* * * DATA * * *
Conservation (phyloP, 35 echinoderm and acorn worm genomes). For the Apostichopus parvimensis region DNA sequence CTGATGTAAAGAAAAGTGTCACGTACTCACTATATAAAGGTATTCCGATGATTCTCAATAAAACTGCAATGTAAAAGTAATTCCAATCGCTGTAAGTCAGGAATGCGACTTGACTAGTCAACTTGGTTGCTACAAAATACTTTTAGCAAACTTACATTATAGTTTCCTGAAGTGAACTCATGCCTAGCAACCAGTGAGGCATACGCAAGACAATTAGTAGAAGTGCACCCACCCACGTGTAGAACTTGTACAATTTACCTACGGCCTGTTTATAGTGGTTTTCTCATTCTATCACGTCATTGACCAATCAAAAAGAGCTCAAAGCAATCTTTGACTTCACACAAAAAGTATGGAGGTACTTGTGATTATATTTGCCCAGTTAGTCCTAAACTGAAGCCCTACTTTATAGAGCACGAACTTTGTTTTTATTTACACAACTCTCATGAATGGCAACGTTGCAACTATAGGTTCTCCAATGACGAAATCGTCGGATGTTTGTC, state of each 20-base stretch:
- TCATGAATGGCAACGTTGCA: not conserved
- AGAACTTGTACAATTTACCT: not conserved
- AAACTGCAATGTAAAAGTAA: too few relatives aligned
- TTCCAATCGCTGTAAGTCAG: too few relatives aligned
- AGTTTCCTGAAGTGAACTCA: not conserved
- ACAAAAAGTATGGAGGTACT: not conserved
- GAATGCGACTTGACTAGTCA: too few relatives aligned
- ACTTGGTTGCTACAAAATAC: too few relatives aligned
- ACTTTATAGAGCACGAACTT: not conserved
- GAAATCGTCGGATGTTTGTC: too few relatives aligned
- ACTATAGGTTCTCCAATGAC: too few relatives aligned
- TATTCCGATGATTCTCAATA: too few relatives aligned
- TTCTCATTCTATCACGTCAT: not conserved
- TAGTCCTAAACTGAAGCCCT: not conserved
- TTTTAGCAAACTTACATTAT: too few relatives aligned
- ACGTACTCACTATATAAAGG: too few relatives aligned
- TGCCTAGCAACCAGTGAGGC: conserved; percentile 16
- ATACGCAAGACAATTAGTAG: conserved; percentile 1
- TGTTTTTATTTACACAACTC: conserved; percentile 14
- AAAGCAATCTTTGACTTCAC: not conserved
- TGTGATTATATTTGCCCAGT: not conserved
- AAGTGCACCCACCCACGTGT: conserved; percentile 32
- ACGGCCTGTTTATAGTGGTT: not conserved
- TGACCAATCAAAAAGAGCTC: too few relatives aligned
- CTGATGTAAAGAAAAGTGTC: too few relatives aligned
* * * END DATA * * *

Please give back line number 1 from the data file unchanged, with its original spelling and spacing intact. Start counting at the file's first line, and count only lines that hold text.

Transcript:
Conservation (phyloP, 35 echinoderm and acorn worm genomes). For the Apostichopus parvimensis region DNA sequence CTGATGTAAAGAAAAGTGTCACGTACTCACTATATAAAGGTATTCCGATGATTCTCAATAAAACTGCAATGTAAAAGTAATTCCAATCGCTGTAAGTCAGGAATGCGACTTGACTAGTCAACTTGGTTGCTACAAAATACTTTTAGCAAACTTACATTATAGTTTCCTGAAGTGAACTCATGCCTAGCAACCAGTGAGGCATACGCAAGACAATTAGTAGAAGTGCACCCACCCACGTGTAGAACTTGTACAATTTACCTACGGCCTGTTTATAGTGGTTTTCTCATTCTATCACGTCATTGACCAATCAAAAAGAGCTCAAAGCAATCTTTGACTTCACACAAAAAGTATGGAGGTACTTGTGATTATATTTGCCCAGTTAGTCCTAAACTGAAGCCCTACTTTATAGAGCACGAACTTTGTTTTTATTTACACAACTCTCATGAATGGCAACGTTGCAACTATAGGTTCTCCAATGACGAAATCGTCGGATGTTTGTC, state of each 20-base stretch: